Bus tour – La Mansion del Fundador
Llama? Alpaca? I really should know by now…
Tour of Santa Catalina Monastery
Tour of Santa Catalina Monastery
Conference Dinner and Peruvian entertainment
Basílica Catedral de Arequipa
Basílica Catedral de Arequipa
Plaza de Armas de Arequipa
Plaza de Armas de Arequipa
Alley off Plaza de Armas de Arequipa
Conference closing – more Peruvian entertainment!
Conference closing – the conference committee joins in the dancing
Adios! Off to Cusco and Machu Picchu!

Update – I couldn’t resist adding a few photos I took in Cusco today:








And a parting shot from Machu Picchu Mountain…

ITiCSE Machu

Misleading, cascading Java error messages

I have been working with enhancing Java error messages for a while now, and I have stared at a lot of them. Today I came across one that I don’t think I’ve consciously seen before, and it’s quite a doozy if you are a novice programmer. Below is the code, with a missing bracket on line 2:

public class Hello {
       public static void main(String[] args)  //missing {
              double i;
              i = 1.0;

The standard Java output in this case is:

C:\Users\bbecker\Desktop\Junk\ error: ';' expected
       public static void main(String[] args)

C:\Users\bbecker\Desktop\Junk\ error: <identifier> expected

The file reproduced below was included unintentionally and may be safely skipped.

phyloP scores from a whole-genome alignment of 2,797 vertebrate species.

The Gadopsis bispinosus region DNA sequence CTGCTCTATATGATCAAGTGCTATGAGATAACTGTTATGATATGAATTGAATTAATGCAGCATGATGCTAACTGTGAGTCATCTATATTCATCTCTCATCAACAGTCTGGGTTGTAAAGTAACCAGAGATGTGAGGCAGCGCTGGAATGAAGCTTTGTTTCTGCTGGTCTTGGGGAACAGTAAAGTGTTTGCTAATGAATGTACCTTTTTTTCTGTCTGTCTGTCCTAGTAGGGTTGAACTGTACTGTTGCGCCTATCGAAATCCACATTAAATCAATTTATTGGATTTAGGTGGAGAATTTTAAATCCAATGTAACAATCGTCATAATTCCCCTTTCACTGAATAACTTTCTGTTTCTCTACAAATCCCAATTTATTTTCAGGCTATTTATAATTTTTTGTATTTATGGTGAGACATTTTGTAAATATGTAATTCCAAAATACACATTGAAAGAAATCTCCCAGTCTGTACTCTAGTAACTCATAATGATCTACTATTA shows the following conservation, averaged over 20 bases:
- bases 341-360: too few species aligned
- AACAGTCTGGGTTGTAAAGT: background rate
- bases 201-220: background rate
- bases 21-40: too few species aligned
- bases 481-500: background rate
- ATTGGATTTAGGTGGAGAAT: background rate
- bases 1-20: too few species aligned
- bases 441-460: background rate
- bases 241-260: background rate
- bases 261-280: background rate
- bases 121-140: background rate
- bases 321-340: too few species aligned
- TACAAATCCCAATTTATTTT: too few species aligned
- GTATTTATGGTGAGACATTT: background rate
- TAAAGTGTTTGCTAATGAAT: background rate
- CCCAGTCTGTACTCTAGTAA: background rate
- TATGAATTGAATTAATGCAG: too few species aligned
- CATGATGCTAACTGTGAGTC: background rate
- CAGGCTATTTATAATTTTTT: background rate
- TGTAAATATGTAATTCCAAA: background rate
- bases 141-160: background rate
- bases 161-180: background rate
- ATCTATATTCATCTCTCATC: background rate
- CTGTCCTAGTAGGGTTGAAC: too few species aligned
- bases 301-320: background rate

i = 1.0;

C:\Users\bbecker\Desktop\Junk\ error: <identifier> expected

C:\Users\bbecker\Desktop\Junk\ error: <identifier> expected

C:\Users\bbecker\Desktop\Junk\ error: class, interface, or enum expected

5 errors

Process Terminated ... there were problems.

Amazing. This is telling the student that there were 5 errors (not one), and none of the five reported errors are even close to telling the student that there is a missing bracket on line 2. If the missing bracket is supplied, all five “errors” are resolved.

During my MA in Higher Education I developed an editor that enhances some Java error messages, and I have recently published some of this work at SIGCSE (see I hope to get some more work on this front  soon, and in addition I would like to look more deeply at what effects cascading error messages have on novices. I can imagine that if I had no programming experience, was learning Java, and came across the above I would probably be pretty discouraged.

The enhanced error that my editor would provide for the above code, which would be reported side-by-side with the above Java error output is:

Looks like a problem on line number 2.

Class Hello has 1 fewer opening brackets '{' than closing brackets '}'.